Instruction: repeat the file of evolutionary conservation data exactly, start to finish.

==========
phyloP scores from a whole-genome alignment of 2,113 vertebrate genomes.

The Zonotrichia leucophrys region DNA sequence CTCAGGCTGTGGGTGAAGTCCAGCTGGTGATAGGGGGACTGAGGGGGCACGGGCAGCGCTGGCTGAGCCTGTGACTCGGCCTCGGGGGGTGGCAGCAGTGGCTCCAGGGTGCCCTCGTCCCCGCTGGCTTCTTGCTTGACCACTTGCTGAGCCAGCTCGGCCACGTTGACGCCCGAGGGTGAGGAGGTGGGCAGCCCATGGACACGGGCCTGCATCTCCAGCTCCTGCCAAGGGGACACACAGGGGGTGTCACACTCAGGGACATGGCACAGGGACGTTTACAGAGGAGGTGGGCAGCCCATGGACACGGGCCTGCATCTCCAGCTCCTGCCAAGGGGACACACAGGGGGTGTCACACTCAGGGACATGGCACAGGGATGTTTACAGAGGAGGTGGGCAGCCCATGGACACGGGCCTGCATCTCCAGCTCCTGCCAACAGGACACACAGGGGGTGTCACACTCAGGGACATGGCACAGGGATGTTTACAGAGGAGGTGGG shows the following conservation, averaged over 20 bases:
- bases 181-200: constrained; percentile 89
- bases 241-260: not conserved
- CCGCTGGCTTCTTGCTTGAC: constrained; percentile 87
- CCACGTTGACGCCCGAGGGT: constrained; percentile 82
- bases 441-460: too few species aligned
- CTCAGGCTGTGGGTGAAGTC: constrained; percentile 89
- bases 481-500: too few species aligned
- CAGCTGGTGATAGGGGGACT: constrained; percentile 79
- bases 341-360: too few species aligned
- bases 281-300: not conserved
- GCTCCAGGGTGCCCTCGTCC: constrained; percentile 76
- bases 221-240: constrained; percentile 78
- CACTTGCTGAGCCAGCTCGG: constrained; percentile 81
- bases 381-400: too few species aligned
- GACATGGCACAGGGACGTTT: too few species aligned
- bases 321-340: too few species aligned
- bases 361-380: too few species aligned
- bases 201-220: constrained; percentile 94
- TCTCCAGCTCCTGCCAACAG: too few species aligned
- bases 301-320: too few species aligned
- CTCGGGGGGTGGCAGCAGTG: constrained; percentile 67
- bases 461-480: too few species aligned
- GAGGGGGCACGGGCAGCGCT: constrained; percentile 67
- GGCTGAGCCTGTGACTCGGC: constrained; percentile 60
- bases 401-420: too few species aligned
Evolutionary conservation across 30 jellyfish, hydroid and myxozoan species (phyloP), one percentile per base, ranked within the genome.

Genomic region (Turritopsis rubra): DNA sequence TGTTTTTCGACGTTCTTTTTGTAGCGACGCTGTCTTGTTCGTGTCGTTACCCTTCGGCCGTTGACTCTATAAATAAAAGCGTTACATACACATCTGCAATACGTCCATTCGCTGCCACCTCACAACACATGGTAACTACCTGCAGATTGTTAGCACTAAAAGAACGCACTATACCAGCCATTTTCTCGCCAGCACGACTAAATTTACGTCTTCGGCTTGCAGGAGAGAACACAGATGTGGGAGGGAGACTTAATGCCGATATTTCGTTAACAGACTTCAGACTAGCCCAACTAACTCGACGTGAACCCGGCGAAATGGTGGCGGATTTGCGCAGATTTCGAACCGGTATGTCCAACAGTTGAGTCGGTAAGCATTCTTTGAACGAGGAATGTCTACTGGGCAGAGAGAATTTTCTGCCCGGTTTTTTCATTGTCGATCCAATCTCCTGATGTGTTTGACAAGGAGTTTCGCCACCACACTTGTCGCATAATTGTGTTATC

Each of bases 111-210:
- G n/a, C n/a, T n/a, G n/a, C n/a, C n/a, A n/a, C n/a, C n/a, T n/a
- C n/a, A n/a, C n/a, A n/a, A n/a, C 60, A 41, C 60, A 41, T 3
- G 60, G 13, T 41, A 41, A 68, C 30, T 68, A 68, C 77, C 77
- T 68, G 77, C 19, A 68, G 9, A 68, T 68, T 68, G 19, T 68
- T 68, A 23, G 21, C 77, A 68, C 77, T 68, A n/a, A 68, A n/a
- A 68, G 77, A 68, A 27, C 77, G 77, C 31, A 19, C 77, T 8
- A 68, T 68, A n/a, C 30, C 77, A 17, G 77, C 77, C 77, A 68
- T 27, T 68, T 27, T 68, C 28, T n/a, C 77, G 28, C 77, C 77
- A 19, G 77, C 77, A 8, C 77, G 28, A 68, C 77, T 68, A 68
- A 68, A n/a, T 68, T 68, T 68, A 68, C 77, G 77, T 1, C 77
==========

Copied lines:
phyloP scores from a whole-genome alignment of 2,113 vertebrate genomes.

The Zonotrichia leucophrys region DNA sequence CTCAGGCTGTGGGTGAAGTCCAGCTGGTGATAGGGGGACTGAGGGGGCACGGGCAGCGCTGGCTGAGCCTGTGACTCGGCCTCGGGGGGTGGCAGCAGTGGCTCCAGGGTGCCCTCGTCCCCGCTGGCTTCTTGCTTGACCACTTGCTGAGCCAGCTCGGCCACGTTGACGCCCGAGGGTGAGGAGGTGGGCAGCCCATGGACACGGGCCTGCATCTCCAGCTCCTGCCAAGGGGACACACAGGGGGTGTCACACTCAGGGACATGGCACAGGGACGTTTACAGAGGAGGTGGGCAGCCCATGGACACGGGCCTGCATCTCCAGCTCCTGCCAAGGGGACACACAGGGGGTGTCACACTCAGGGACATGGCACAGGGATGTTTACAGAGGAGGTGGGCAGCCCATGGACACGGGCCTGCATCTCCAGCTCCTGCCAACAGGACACACAGGGGGTGTCACACTCAGGGACATGGCACAGGGATGTTTACAGAGGAGGTGGG shows the following conservation, averaged over 20 bases:
- bases 181-200: constrained; percentile 89
- bases 241-260: not conserved
- CCGCTGGCTTCTTGCTTGAC: constrained; percentile 87
- CCACGTTGACGCCCGAGGGT: constrained; percentile 82
- bases 441-460: too few species aligned
- CTCAGGCTGTGGGTGAAGTC: constrained; percentile 89
- bases 481-500: too few species aligned
- CAGCTGGTGATAGGGGGACT: constrained; percentile 79
- bases 341-360: too few species aligned
- bases 281-300: not conserved
- GCTCCAGGGTGCCCTCGTCC: constrained; percentile 76
- bases 221-240: constrained; percentile 78
- CACTTGCTGAGCCAGCTCGG: constrained; percentile 81
- bases 381-400: too few species aligned
- GACATGGCACAGGGACGTTT: too few species aligned
- bases 321-340: too few species aligned
- bases 361-380: too few species aligned
- bases 201-220: constrained; percentile 94
- TCTCCAGCTCCTGCCAACAG: too few species aligned
- bases 301-320: too few species aligned
- CTCGGGGGGTGGCAGCAGTG: constrained; percentile 67
- bases 461-480: too few species aligned
- GAGGGGGCACGGGCAGCGCT: constrained; percentile 67
- GGCTGAGCCTGTGACTCGGC: constrained; percentile 60
- bases 401-420: too few species aligned
Evolutionary conservation across 30 jellyfish, hydroid and myxozoan species (phyloP), one percentile per base, ranked within the genome.

Genomic region (Turritopsis rubra): DNA sequence TGTTTTTCGACGTTCTTTTTGTAGCGACGCTGTCTTGTTCGTGTCGTTACCCTTCGGCCGTTGACTCTATAAATAAAAGCGTTACATACACATCTGCAATACGTCCATTCGCTGCCACCTCACAACACATGGTAACTACCTGCAGATTGTTAGCACTAAAAGAACGCACTATACCAGCCATTTTCTCGCCAGCACGACTAAATTTACGTCTTCGGCTTGCAGGAGAGAACACAGATGTGGGAGGGAGACTTAATGCCGATATTTCGTTAACAGACTTCAGACTAGCCCAACTAACTCGACGTGAACCCGGCGAAATGGTGGCGGATTTGCGCAGATTTCGAACCGGTATGTCCAACAGTTGAGTCGGTAAGCATTCTTTGAACGAGGAATGTCTACTGGGCAGAGAGAATTTTCTGCCCGGTTTTTTCATTGTCGATCCAATCTCCTGATGTGTTTGACAAGGAGTTTCGCCACCACACTTGTCGCATAATTGTGTTATC

Each of bases 111-210:
- G n/a, C n/a, T n/a, G n/a, C n/a, C n/a, A n/a, C n/a, C n/a, T n/a
- C n/a, A n/a, C n/a, A n/a, A n/a, C 60, A 41, C 60, A 41, T 3
- G 60, G 13, T 41, A 41, A 68, C 30, T 68, A 68, C 77, C 77
- T 68, G 77, C 19, A 68, G 9, A 68, T 68, T 68, G 19, T 68
- T 68, A 23, G 21, C 77, A 68, C 77, T 68, A n/a, A 68, A n/a
- A 68, G 77, A 68, A 27, C 77, G 77, C 31, A 19, C 77, T 8
- A 68, T 68, A n/a, C 30, C 77, A 17, G 77, C 77, C 77, A 68
- T 27, T 68, T 27, T 68, C 28, T n/a, C 77, G 28, C 77, C 77
- A 19, G 77, C 77, A 8, C 77, G 28, A 68, C 77, T 68, A 68
- A 68, A n/a, T 68, T 68, T 68, A 68, C 77, G 77, T 1, C 77